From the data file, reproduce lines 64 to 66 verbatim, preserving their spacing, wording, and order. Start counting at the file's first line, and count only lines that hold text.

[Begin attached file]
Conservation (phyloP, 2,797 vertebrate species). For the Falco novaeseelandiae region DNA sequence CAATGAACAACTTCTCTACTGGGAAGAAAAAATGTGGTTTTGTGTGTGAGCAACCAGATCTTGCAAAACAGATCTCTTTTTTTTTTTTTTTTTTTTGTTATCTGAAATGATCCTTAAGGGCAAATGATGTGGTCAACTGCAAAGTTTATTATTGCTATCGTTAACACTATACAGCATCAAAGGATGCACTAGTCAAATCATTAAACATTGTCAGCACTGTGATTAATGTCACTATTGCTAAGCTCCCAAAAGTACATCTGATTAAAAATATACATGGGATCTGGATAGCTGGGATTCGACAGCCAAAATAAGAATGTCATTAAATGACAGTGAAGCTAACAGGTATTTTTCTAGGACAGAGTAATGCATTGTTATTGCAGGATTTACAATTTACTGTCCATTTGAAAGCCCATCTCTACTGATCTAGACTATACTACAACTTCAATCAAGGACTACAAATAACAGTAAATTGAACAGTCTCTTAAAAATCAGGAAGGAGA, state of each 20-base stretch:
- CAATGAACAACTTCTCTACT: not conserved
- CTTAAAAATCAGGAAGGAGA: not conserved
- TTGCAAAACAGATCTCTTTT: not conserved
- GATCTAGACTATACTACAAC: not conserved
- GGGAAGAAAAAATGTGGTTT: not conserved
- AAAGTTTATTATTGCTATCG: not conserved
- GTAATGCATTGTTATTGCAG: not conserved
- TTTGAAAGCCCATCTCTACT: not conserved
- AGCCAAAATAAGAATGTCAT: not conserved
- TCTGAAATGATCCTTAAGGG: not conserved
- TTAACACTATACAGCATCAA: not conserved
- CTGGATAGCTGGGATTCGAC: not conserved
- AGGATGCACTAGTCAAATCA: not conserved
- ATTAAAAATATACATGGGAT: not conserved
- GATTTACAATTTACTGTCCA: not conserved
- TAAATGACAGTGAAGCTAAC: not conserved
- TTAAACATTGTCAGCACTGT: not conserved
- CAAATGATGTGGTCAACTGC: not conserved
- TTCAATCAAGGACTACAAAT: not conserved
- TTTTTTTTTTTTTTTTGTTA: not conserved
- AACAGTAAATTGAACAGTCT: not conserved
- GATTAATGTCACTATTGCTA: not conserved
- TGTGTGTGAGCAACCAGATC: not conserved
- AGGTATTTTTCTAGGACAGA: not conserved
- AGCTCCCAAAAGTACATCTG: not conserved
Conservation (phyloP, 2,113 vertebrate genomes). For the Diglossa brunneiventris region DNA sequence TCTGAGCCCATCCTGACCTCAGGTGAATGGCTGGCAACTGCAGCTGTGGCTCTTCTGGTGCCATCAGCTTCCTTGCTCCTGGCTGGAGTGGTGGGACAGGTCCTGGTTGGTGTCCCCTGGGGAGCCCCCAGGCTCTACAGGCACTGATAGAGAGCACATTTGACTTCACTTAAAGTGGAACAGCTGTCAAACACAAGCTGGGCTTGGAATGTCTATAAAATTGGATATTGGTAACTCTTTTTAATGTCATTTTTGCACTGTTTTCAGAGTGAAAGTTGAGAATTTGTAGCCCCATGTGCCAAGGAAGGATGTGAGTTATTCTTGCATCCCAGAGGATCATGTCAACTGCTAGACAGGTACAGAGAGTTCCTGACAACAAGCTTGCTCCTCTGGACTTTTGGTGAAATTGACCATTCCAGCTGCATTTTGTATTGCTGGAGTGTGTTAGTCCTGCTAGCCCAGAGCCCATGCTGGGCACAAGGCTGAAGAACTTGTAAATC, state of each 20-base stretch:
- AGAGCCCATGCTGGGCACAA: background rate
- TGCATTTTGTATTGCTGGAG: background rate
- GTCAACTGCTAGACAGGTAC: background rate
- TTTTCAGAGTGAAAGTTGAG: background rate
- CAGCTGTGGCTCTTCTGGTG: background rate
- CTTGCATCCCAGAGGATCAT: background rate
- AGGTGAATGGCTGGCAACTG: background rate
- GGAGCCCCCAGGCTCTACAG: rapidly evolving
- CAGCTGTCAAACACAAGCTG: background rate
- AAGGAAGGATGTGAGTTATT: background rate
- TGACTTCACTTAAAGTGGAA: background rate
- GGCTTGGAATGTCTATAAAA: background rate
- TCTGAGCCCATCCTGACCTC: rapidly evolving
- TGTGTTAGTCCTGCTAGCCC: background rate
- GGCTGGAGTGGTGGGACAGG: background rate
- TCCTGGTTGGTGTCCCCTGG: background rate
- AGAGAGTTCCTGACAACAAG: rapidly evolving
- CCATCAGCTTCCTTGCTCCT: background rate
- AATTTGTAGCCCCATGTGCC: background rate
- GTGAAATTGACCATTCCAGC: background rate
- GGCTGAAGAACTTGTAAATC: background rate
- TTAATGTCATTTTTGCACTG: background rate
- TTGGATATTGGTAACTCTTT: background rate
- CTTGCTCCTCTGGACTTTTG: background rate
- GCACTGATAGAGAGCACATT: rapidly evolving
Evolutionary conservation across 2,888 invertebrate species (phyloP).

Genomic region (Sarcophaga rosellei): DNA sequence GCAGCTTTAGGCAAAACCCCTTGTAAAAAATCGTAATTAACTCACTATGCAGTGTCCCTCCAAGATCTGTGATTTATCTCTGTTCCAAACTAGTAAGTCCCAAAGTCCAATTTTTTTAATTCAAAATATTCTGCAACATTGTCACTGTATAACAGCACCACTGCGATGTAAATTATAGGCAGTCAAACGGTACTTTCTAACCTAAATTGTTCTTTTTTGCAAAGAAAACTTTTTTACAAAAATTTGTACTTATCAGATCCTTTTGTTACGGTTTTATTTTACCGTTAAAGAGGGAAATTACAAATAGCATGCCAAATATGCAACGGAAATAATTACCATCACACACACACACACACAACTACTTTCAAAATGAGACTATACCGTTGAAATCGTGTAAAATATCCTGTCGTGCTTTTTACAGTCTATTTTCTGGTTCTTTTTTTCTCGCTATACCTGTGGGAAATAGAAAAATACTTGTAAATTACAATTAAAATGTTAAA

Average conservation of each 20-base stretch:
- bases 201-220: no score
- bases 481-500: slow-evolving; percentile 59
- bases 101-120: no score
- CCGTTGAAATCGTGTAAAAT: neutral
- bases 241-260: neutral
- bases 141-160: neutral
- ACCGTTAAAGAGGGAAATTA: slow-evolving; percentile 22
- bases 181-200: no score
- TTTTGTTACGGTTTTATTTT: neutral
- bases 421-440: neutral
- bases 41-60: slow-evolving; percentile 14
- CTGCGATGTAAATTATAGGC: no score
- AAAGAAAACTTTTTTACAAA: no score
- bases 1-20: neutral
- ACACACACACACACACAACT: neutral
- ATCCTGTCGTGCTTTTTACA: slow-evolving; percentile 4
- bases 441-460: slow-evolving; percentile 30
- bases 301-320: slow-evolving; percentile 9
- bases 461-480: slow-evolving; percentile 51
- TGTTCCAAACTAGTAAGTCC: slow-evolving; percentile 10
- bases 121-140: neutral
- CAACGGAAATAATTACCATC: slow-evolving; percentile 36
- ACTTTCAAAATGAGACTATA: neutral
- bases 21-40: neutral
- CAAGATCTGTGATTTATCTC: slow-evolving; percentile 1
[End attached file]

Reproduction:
- TTTTGTTACGGTTTTATTTT: neutral
- bases 421-440: neutral
- bases 41-60: slow-evolving; percentile 14